State of New Jersey general data
- Time zone: 6 hours less than Italy
- Capital: Trenton
- Main towns: Atlantic City, Edison, Elizabeth, Jersey City, Newark, Paterson.
- Area: 22.587 km²
- Population: 8,900,000 inhabitants approximately.
- Population density: 394 residents / km²
- State abbreviation: NJ
- Entry into the United States: It joins the United States on December 18, 1787, it is the 3rd state to join the union.
According to thembaprograms.com, the state of New Jersey is a peninsula between the Hudson and Delaware Rivers, with an average elevation of 76m and the highest point of 550m, at High Point, Sussex County. Even though it is one of the smallest states in the United States, it has a great diversity from the point of view topographical. There are four major regions of New Jersey: the Appalachian chain and valley, the highlands, the Piedmont region, and the coastal plain. The latter region covers 60% of the state’s surface, roughly between the cities of Perth Ambosy and Trenton. The plain, formed by sediments, slopes gently towards the Atlantic. The height of this plain never exceeds 120 m. In the far north-west of New Jersey is the Appalachian chain and valley area, these are different mountain ranges separated by parallel valleys. In this region is the highest point in the state, the High Point, in the Kittatinny Mountains, and the gorge of the Delaware River which sinks 350m as it flows through the Kittatinny Mountains. The highlands region is part of the New England region that formed a natural barrier that hindered colonization in the early days. Finally, the Piedmont area which is located before the plateaus, and is made up of sedimentary rock soils. As for the coast, there are numerous fine sandy beaches between Sandy Hook and Cape May.
Most of New Jersey’s rivers are tributaries of the Delaware River, which flow into the Atlantic Ocean. Other important rivers are the Passaic, the Hackensack, the Raritan, which flow into the Atlantic, and the Wallkill, located in the extreme north-west, and a tributary of the Hudson River. Other rivers of lesser importance are those that flow in the coastal plain, including the Toms River and the Mullica River. The largest lakes are found in the highlands area: Hopatcong, Mohawk and Greenwood. The most important artificial basin is the Wanaque which shares it with the state of New York.
Flora and fauna– The highest areas are covered with a forest cover (oak and hickory). In the Outer Coastal plain, the Pine Barrens area has a vegetation of oaks and pines, while the Kittatinny valley, the Piedmont lowland and the Inner Coastal plain are practically devoid of tree vegetation. Despite demographic pressure, many wild animal species still survive in New Jersey today. There are deer, coyote, beaver, muskrat, otter, while in suburban areas the squirrel, coon, opossum and skunk are common.
The climate of New Jersey is as in all states of the Mid Atlantic region, very varied and changeable. The climate can be defined as continental, despite the influence of the ocean, and is mainly influenced by internal winds, rather than those from the coast. Average temperatures in January are -1 ° C and 24 ° C in July. The maximum temperatures in summer are very high, up to 38 ° C, while in winter the thermometer occasionally signals temperatures of -32 ° C. Temperatures are slightly lower in the highlands. Precipitation is abundant, with an annual average of 1,000 mm in the south and 1,270 mm in the north. In mountainous areas, precipitation in winter is often snowy.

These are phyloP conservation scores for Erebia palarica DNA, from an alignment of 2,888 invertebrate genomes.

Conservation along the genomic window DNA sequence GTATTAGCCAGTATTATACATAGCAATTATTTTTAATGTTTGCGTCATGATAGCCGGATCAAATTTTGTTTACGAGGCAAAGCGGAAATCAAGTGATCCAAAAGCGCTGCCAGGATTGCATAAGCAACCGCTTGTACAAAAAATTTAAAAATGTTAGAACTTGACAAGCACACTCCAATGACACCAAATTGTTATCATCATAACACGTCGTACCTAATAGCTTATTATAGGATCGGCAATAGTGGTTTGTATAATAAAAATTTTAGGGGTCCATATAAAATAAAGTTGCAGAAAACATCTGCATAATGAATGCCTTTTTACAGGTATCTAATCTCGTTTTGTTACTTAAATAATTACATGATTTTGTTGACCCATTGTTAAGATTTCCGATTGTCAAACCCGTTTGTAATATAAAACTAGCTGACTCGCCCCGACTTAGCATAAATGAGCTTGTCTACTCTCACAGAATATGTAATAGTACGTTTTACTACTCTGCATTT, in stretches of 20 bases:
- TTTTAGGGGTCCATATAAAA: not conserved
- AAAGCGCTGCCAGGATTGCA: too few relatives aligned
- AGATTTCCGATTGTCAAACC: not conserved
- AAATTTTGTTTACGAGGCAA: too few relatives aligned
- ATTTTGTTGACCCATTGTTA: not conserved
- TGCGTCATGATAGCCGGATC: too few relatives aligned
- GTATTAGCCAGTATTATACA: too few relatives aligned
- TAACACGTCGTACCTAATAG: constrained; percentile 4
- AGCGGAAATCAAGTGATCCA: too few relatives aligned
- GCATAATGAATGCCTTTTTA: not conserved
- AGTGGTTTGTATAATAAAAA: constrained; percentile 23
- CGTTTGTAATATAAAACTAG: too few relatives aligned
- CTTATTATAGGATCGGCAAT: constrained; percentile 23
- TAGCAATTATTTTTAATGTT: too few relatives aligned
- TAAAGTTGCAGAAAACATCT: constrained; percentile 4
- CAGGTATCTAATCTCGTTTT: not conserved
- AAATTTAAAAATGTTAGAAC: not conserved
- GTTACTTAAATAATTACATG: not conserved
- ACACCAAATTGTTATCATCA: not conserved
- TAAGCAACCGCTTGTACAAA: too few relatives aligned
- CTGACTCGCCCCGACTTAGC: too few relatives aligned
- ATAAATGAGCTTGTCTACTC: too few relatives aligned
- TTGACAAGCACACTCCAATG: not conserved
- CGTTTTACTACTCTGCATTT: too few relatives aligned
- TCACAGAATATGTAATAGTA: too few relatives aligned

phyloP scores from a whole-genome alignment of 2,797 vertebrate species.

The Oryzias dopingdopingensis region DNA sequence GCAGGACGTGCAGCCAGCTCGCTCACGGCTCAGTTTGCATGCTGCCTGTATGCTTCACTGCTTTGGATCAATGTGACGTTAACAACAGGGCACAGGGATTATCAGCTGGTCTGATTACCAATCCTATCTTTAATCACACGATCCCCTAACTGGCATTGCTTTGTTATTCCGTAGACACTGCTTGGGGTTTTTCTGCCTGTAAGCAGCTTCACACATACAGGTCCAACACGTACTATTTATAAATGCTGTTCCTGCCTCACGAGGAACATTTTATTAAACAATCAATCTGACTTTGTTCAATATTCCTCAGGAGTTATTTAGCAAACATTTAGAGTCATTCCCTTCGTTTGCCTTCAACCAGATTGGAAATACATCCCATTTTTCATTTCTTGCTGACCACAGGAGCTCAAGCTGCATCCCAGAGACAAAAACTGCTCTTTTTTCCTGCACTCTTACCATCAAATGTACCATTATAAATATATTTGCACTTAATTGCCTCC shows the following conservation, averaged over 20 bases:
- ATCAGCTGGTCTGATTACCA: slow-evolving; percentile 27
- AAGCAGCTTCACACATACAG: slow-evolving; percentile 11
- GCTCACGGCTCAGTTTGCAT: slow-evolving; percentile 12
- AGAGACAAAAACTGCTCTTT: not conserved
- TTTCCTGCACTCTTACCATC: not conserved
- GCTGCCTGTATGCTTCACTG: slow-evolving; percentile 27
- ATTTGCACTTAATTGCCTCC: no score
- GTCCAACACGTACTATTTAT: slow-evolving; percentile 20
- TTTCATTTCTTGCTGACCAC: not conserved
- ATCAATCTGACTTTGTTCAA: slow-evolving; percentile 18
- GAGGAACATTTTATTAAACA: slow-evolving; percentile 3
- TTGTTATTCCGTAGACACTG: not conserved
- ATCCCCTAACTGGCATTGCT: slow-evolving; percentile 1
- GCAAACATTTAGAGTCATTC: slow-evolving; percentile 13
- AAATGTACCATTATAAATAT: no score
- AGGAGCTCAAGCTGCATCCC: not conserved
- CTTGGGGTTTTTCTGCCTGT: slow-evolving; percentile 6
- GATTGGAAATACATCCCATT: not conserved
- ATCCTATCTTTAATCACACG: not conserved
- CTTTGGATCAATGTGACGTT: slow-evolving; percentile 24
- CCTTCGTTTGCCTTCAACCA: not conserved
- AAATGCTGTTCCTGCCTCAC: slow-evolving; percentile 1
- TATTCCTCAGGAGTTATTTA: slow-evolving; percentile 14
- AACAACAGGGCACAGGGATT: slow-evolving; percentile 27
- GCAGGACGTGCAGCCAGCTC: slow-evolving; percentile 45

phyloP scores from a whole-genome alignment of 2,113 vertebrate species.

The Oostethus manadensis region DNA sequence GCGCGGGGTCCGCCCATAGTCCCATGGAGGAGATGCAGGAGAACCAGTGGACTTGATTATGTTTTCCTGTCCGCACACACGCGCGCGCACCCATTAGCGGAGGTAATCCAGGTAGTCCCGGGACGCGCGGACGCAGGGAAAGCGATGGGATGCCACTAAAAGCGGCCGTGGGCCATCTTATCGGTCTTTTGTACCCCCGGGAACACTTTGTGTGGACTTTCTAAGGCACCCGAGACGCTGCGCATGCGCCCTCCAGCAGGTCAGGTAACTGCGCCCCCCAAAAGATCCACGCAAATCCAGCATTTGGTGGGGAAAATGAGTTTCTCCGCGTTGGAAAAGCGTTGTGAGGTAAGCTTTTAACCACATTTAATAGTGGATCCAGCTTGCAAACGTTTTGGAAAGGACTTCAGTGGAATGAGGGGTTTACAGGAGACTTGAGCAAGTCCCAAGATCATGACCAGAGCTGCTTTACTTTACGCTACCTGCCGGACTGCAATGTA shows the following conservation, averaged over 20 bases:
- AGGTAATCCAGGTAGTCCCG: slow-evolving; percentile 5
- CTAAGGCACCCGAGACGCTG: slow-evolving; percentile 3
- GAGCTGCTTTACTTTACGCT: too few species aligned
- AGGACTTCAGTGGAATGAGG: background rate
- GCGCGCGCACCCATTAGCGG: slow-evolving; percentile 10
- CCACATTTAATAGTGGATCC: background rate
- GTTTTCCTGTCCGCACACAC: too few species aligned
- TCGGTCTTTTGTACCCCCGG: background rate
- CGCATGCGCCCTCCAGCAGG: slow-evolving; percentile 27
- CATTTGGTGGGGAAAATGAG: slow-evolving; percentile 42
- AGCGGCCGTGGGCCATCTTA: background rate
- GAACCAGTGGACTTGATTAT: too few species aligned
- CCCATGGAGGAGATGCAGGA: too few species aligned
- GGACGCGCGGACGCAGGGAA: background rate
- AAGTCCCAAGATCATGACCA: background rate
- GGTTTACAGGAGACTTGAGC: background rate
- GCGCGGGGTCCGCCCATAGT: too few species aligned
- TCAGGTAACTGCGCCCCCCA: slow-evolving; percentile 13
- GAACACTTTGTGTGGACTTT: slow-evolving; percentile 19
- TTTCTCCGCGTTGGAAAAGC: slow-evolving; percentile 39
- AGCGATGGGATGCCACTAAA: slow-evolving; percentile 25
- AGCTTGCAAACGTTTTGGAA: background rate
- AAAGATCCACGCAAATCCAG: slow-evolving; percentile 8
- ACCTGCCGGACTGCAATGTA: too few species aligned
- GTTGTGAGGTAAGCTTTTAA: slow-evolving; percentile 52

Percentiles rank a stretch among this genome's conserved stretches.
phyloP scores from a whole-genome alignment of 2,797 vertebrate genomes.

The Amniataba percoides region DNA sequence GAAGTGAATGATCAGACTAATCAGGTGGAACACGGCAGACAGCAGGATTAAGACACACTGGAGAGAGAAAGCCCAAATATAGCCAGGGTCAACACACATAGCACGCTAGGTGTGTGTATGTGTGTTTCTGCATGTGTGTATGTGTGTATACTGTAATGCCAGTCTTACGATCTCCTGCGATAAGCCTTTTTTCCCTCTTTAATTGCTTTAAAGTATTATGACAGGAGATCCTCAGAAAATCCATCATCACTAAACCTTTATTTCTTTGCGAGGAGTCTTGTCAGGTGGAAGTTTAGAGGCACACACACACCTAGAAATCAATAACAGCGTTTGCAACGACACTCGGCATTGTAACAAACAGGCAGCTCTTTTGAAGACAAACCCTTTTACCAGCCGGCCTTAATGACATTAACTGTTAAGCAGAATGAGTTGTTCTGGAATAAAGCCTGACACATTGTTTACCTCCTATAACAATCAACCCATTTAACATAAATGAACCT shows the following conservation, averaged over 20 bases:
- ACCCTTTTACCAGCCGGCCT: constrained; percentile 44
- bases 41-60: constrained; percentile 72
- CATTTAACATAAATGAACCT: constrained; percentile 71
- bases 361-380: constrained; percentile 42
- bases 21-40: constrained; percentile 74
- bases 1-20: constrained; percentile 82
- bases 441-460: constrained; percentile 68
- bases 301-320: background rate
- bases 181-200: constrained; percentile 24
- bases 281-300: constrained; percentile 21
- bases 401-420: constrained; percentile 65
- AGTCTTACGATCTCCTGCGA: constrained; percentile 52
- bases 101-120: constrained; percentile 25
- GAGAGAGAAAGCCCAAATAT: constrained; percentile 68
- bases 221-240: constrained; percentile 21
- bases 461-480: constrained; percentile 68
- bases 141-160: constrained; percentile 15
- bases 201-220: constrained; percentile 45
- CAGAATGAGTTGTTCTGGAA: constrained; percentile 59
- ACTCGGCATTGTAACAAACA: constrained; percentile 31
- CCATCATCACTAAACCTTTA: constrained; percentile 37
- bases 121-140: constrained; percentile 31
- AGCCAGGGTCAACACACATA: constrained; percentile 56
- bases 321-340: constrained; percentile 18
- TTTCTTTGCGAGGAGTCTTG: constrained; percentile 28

Trenton Capital of New Jersey
Trenton, the capital of the state of New Jersey, in the United States. In addition to the seat of the state government, it is a commercial, industrial and commodity distribution center whose economy is based on products such as rubber, plastic, metal, food, graphic arts and ceramics. The State House, with its gilded domes (1792), is of particular historical and artistic interest; the Old Masonic Lodge (seat of the Masonic lodge), from 1793; the Friends Meeting House (1739), and the Trent House (1719), where William Trent lived who gave the town its name. Among the educational institutions, Thomas A. Edison College (1972) is important.
History– Before the European settlers settled permanently in the area, the Dutch and Scandinavians had negotiated the stay with the Delaware Indians. In 1679 Mahlon Stacy, an English Quaker, had a concession of the territory near the Delaware River, he built a mill that became famous with the name of The Falls. According to topschoolsoflaw.com, in 1714, Stacy’s son sold the land to William Trent, a Philadelphia merchant, and the community was born shortly thereafter. The current name of the city dates back to 1721. In 1790 it became the state capital. In the mid-nineteenth century it was one of the most industrialized cities in the country. The steel industry that was active in the city from the mid-eighteenth century, it got a big boost in 1849, when John Roebling started producing steel cables. At that time, other industries began their activity such as that of terracotta and ceramics, and at the end of the nineteenth century the rubber industry joined the productive fabric of the city. However, in the mid-20th century, with the closure of several factories operating in the area, industrial decline began in Trenton.